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Minnesotans are among nation’s best sleepers, but 30% are sleep deprived, says CDC

The CDC study found that only 65.2 percent of respondents reported getting the recommended minimum amount of sleep.

More than one third of American adults are not getting enough sleep, according to a study published late last week by the Centers for Disease Control and Prevention (CDC).

For optimal health, experts recommend a minimum of seven hours of sleep each night for most people aged 18 or older. Getting less that that amount is associated with an increased risk of obesity, diabetes, high blood pressure, heart disease, stroke, mental distress and premature death. Insufficient sleep also leaves people more susceptible to accidents and mental errors, both on the job and off.

The CDC study, which analyzed data collected from a 2014 survey of more than 444,000 adults from all 50 states and the District of Columbia, found that only 65.2 percent of respondents reported getting the recommended minimum amount of sleep.

That means that a significant number of American adults — an estimated 83.6 million — have a daily sleep deficit that may be putting their health at risk.

This finding suggests “an ongoing need for public awareness and public education about sleep health,” say the CDC researchers. It also underscores, they add, the need for society to develop better worksite shift policies to ensure that all workers are getting a healthful amount of sleep.

As the CDC has said elsewhere, “Getting sufficient sleep is not a luxury — it is a necessity — and should be thought of as a ‘vital sign’ of good health.”

Minnesota: among the best-rested

Here in Minnesota we seem to be doing somewhat better at getting our Zzzs — at least compared to people in many other states. Among the Minnesotans who responded to the CDC survey, 70.8 percent reported sleeping for at least seven hours on a typical night.

Behavioral Risk Factor Surveillance System, United States, 2014
Age-adjusted percentage of adults who reported ≥7 hours of sleep per 24-hour period.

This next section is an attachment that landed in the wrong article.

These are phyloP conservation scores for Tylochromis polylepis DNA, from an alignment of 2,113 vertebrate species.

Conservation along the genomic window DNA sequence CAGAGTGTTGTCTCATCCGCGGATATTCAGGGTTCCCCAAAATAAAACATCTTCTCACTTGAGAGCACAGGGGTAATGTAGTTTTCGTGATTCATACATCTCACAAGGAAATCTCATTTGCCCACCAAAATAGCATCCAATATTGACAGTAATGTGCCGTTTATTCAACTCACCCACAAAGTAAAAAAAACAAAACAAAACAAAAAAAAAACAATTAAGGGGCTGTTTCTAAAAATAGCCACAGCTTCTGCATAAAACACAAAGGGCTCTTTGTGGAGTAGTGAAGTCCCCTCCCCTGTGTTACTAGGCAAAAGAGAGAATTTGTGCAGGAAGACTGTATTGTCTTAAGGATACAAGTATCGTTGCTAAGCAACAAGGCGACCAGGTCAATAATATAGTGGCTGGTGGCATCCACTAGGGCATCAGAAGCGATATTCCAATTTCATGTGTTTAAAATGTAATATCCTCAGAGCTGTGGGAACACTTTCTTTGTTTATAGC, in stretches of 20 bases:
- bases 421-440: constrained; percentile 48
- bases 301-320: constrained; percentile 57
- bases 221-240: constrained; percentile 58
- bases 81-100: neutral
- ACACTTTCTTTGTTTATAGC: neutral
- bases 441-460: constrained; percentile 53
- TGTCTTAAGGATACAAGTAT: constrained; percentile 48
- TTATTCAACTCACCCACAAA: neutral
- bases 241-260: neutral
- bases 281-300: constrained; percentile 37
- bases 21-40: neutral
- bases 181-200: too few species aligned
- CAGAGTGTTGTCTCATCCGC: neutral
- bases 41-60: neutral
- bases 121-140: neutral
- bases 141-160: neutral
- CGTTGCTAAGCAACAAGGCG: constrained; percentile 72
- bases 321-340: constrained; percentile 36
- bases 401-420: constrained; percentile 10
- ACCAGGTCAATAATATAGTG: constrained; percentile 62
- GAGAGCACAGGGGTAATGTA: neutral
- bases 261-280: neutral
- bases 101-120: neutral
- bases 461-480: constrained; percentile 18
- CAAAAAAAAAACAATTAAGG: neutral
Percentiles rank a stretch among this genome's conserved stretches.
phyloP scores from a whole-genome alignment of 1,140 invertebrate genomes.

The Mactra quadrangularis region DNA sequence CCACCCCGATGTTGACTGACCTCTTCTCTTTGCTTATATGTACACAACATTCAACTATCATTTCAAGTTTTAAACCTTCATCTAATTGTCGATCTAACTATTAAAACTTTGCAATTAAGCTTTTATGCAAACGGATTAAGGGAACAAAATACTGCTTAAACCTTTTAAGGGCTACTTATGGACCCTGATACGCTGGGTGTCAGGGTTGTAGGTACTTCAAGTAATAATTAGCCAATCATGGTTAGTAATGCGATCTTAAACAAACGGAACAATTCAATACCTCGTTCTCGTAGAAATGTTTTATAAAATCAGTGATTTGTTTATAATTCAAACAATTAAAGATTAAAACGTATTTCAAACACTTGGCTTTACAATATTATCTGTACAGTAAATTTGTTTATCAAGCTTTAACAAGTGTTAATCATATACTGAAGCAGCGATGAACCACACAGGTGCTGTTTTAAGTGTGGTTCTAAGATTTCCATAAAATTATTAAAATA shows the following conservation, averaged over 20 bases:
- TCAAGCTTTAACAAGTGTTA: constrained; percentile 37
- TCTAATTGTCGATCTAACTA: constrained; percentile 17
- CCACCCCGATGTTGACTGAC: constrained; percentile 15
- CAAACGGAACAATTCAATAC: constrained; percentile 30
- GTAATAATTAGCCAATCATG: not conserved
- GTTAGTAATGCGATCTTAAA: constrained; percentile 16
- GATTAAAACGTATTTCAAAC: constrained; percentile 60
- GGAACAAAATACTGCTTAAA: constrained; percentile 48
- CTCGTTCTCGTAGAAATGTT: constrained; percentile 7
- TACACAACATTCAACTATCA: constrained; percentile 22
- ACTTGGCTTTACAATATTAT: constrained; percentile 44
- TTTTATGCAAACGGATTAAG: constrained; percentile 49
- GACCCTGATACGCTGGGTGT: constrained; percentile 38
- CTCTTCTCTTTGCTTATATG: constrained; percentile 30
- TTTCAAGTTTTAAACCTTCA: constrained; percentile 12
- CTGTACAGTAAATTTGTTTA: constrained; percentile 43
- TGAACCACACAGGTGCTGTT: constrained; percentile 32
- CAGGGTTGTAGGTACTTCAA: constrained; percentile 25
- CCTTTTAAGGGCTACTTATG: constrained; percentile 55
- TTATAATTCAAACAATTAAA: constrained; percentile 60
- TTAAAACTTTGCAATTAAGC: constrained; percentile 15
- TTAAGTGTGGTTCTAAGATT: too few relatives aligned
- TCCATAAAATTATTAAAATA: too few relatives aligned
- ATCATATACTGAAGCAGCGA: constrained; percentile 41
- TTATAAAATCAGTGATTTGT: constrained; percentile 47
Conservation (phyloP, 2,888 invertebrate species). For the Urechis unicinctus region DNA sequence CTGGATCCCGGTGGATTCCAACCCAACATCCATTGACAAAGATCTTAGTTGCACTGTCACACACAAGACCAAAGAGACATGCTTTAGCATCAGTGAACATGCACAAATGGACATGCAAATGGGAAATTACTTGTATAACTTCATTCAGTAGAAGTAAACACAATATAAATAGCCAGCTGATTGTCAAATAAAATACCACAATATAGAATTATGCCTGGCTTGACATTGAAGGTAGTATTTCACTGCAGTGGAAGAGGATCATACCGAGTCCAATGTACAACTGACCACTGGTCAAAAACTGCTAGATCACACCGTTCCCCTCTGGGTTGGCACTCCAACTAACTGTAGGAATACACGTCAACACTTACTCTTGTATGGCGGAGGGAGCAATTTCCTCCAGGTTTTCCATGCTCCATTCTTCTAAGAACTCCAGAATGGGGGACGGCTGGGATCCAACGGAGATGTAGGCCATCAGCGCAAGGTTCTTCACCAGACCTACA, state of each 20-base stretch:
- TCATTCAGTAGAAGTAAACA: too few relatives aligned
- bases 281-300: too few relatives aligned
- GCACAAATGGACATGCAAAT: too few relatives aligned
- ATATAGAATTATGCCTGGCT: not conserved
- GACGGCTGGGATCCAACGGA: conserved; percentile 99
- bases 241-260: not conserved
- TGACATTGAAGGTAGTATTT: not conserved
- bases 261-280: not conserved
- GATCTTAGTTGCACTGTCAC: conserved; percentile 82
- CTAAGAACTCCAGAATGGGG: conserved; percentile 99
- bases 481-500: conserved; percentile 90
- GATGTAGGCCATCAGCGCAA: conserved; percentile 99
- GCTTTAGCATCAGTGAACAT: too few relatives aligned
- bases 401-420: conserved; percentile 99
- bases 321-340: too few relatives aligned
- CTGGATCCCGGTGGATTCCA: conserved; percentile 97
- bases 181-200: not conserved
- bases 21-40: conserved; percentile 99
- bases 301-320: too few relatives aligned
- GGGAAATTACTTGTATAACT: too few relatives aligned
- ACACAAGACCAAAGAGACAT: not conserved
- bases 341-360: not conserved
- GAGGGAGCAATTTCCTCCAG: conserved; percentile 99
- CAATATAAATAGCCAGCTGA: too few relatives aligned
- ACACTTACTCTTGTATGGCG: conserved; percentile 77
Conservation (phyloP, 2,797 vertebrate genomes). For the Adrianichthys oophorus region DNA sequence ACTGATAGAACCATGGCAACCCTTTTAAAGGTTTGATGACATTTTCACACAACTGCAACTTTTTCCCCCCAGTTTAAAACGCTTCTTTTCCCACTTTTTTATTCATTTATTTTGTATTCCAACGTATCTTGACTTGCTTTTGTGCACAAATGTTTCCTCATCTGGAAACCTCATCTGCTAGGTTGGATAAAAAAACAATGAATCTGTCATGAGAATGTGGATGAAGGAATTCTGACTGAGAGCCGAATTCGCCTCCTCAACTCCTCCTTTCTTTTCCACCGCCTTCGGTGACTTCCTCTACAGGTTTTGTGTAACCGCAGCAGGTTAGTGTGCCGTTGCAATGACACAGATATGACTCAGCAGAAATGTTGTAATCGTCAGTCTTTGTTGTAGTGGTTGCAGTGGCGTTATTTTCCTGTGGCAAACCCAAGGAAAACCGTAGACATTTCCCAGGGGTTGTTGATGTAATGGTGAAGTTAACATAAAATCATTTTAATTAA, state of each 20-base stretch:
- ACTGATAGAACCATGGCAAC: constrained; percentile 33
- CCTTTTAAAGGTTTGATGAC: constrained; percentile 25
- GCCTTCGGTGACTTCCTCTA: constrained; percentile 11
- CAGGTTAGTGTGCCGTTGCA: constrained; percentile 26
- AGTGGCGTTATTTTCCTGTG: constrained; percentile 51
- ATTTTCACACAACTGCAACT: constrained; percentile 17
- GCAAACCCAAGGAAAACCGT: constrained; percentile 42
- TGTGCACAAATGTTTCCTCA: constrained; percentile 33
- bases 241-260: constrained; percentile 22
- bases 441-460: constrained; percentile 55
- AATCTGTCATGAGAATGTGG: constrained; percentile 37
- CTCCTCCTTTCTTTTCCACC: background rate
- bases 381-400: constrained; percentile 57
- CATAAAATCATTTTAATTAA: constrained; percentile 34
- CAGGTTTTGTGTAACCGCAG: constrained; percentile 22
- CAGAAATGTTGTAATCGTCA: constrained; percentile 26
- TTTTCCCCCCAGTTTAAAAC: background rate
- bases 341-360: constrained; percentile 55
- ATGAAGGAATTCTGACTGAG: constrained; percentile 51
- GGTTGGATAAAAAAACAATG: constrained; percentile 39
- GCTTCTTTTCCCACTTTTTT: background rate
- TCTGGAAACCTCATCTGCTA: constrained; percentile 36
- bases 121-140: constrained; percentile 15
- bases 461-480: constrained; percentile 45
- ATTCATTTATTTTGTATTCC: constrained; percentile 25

That’s less than in South Dakota, which is apparently the most-rested state, with 71.6 percent of adults said they slept for at least seven hours nightly. But it’s much better than in Hawaii, the sleepiest state, where only 56.1 percent of adults reported getting that much sleep on a regular basis.

In fact, the Great Plains states had, overall, the highest percentages of well-rested adults of any region in the country, while the lowest percentages were primarily found in southeastern states and in those along the Appalachian Mountains.

Those low-sleep states also tend to be the same ones that have the highest prevalence of obesity, diabetes, and premature death from heart disease and stroke, the CDC researchers point out.

Additional findings

Here are some other key findings from the study:

  • Nationally, whites and Hispanics reported sleeping more, on average, than blacks, Native Americans, Native Hawaiians, Pacific Islanders and people who identified themselves as multiracial.
  • People who were employed, had a college education or were married tended to report getting more shut-eye than those who didn’t have a job, were less educated or currently unmarried.
  • Compared with other age groups, people 65 years or older were the most likely (73.7 percent) to report getting at least seven hours of sleep. Only 61.7 percent of people aged 35 to 44, on the other hand, reported getting that much sleep.

Extending your sleep

If you want to improve how long you sleep each night, the CDC researchers recommend

  • setting a pattern of going to bed at the same time each night and rising at the same time each morning;
  • making sure that the bedroom environment is quiet, dark, relaxing, and neither too hot nor too cold;
  • turning off or removing televisions, computers, mobile devices, and distracting or light-emitting electronic devices from the bedroom;
  • and avoiding large meals, nicotine, alcohol, and caffeine before bedtime.

To identify possible habits that might be interfering with your sleep, the researchers also suggest keeping a 10-day “sleep diary.” This journal should include not just when and how long you slept during each 24-hour period, but also such sleep-affecting behaviors as exercise, alcohol use and caffeine consumption.

A sleep journal, the researchers add, is also helpful to have in hand when discussing any concerns about your sleep patterns with your doctor.

FMI:  The study was published in the Feb. 19 issue of the CDC’s Morbidity and Mortality Weekly Report. For more information and tips about getting a healthful night’s sleep, try the National Heart, Lung and Blood Institute‘s guide on the topic.

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